Once while Jesus was standing beside the lake of Gennesaret, and the crowd was pressing in on him to hear the word of God, he saw two boats there at the shore of the lake; the fishermen had gone out of them and were washing their nets. He got into one of the boats, the one belonging to Simon, and asked him to put out a little way from the shore. Then he sat down and taught the crowds from the boat. When he had finished speaking, he said to Simon, “Put out into the deep water and let down your nets for a catch.” Simon answered, “Master, we have worked all night long but have caught nothing. Yet if you say so, I will let down the nets.” When they had done this, they caught so many fish that their nets were beginning to break. So they signaled their partners in the other boat to come and help them. And they came and filled both boats, so that they began to sink. But when Simon Peter saw it, he fell down at Jesus’ knees, saying, “Go away from me, Lord, for I am a sinful man!” For he and all who were with him were amazed at the catch of fish that they had taken; and so also were James and John, sons of Zebedee, who were partners with Simon. Then Jesus said to Simon, “Do not be afraid; from now on you will be catching people.” When they had brought their boats to shore, they left everything and followed him.
Luke 24:28-31 has Jesus reveal himself and then vanish during a meal –
As they came near the village to which they were going, he walked ahead as if he were going on. But they urged him strongly, saying, “Stay with us, because it is almost evening and the day is now nearly over.” So he went in to stay with them. When he was at the table with them, he took bread, blessed and broke it, and gave it to them. Then their eyes were opened, and they recognized him; and he vanished from their sight.
Luke 24:41-43 has Jesus accepting the hospitality of his disciples –
While in their joy they were disbelieving and still wondering, he said to them, “Have you anything here to eat?” They gave him a piece of broiled fish, and he took it and ate in their presence.
John 21:9,12-13 has Jesus offering food to his disciples –
When they had gone ashore, they saw a charcoal fire there, with fish on it, and bread. Jesus said to them, “Come and have breakfast.” Now none of the disciples dared to ask him, “Who are you?” because they knew it was the Lord. Jesus came and took the bread and gave it to them, and did the same with the fish.
As Luke describes the primitive Christan community in Jerusalem, gathering for the breaking of the bread, was one of the hallmarks of the first Christians:
So those who welcomed his message were baptized, and that day about three thousand persons were added. They devoted themselves to the apostles’ teaching and fellowship, to the breaking of bread and the prayers. [Acts 2:41-42]
We know from 1 Corinthians 11:17-33 that some early Christians considered Jesus to be so truly present when they gathered for the Supper that any inappropriate conduct on their part was a failure to discern the Body of Christ and could result in sickness and death:
Now in the following instructions I do not commend you, because when you come together it is not for the better but for the worse. For, to begin with, when you come together as a church, I hear that there are divisions among you; and to some extent I believe it. Indeed, there have to be factions among you, for only so will it become clear who among you are genuine. When you come together, it is not really to eat the Lord’s supper. For when the time comes to eat, each of you goes ahead with your own supper, and one goes hungry and another becomes drunk. What! Do you not have homes to eat and drink in? Or do you show contempt for the church of God and humiliate those who have nothing? What should I say to you? Should I commend you? In this matter I do not commend you!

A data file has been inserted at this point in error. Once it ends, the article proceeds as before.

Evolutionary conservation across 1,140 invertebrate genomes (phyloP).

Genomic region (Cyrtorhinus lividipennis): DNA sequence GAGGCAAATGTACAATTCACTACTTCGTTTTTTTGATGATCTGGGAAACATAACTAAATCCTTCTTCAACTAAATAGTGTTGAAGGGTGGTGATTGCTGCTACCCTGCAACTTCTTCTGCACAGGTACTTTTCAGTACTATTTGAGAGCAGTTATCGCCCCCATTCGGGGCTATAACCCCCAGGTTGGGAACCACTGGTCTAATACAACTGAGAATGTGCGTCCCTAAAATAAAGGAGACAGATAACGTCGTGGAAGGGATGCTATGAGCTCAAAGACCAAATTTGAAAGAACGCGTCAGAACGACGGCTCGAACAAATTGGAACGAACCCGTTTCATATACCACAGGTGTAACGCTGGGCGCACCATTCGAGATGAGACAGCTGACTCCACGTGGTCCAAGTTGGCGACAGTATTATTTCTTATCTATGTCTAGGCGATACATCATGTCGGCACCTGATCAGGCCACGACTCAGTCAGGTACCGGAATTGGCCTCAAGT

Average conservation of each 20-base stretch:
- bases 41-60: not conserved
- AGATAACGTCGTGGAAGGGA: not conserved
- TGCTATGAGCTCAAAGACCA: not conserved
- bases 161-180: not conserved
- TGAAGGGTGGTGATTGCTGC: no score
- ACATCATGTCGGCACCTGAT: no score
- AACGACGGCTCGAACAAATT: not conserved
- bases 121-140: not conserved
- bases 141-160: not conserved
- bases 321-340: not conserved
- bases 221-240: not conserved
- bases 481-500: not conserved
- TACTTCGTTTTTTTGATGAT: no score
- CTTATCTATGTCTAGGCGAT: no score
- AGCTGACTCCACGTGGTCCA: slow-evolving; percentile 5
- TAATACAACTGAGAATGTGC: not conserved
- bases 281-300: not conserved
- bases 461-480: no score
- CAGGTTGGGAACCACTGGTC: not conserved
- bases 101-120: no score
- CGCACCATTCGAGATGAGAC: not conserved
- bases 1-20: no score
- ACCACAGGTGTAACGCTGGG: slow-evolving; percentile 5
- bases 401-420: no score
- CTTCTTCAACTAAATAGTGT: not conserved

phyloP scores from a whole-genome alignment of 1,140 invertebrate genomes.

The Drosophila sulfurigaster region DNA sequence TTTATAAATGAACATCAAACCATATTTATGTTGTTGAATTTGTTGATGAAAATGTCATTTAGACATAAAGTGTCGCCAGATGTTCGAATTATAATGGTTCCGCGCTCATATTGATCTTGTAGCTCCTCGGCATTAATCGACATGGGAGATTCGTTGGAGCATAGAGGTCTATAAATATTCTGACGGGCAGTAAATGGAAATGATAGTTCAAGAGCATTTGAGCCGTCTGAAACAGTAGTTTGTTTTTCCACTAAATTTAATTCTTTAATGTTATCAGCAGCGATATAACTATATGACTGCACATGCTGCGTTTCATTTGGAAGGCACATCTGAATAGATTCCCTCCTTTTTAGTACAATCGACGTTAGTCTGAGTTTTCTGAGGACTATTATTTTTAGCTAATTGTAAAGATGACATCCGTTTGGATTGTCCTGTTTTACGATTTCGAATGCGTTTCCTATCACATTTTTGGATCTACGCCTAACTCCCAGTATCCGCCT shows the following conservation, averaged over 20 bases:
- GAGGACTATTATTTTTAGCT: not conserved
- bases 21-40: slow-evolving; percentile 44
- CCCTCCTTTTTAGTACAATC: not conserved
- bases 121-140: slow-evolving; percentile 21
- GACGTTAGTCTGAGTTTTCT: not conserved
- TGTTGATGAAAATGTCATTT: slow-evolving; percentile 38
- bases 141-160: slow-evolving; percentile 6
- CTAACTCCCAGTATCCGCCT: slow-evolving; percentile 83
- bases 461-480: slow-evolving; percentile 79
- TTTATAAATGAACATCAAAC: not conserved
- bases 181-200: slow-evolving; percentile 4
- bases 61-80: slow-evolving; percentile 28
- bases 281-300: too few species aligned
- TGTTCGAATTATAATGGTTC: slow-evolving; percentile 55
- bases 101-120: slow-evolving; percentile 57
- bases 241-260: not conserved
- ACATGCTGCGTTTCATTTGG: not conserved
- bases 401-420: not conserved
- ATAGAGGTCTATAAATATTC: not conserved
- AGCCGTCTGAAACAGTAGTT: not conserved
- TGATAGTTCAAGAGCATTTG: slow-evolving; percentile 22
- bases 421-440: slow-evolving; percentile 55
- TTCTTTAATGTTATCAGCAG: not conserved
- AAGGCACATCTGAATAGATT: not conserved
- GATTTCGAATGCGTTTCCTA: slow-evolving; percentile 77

For I received from the Lord what I also handed on to you, that the Lord Jesus on the night when he was betrayed took a loaf of bread, and when he had given thanks, he broke it and said, “This is my body that is for you. Do this in remembrance of me.” In the same way he took the cup also, after supper, saying, “This cup is the new covenant in my blood. Do this, as often as you drink it, in remembrance of me.” For as often as you eat this bread and drink the cup, you proclaim the Lord’s death until he comes.
Whoever, therefore, eats the bread or drinks the cup of the Lord in an unworthy manner will be answerable for the body and blood of the Lord. Examine yourselves, and only then eat of the bread and drink of the cup. For all who eat and drink without discerning the body, eat and drink judgment against themselves. For this reason many of you are weak and ill, and some have died. But if we judged ourselves, we would not be judged. But when we are judged by the Lord, we are disciplined11 so that we may not be condemned along with the world.
So then, my brothers and sisters, when you come together to eat, wait for one another. If you are hungry, eat at home, so that when you come together, it will not be for your condemnation. About the other things I will give instructions when I come.
- In our celebration of the Eucharist, how can we move beyond a medieval fascination with the objectivity of the sacramental elements to a deep appreciation of the dynamic reality of Christ present in and among the gathered community?
- What does it mean to “discern the body” of the Risen Lord in the people gathered around the Table?
- To what extent are we able to affirm that the Christian Church is the resurrected Jesus?
- How do we emphasise Eucharist as a sacrament of Jesus risen into and among the gathered Body of Christ, rather than limiting its significance mostly to a celebration of his death understood as an atoning sacrifice?
- 003 Bread and Fish: (1?) 1 Cor 15:6; (2) John 6:1-15; (3a) Mark 6:33-44 =Matt 9:36; 14:13b-21 = Luke 9:11-17; (3b) Mark 8:1-10 = Matt 15:32-39; (4) Luke 24:13-33,35; (5) Luke 24:41-43; (6) John 21:9,12-13.
Liturgies and Prayers
For liturgies and sermons each week, shaped by a progressive theology, check Rex Hunt’s web site
Other recommended sites include:
See the following sites for recommendations from a variety of contemporary genre: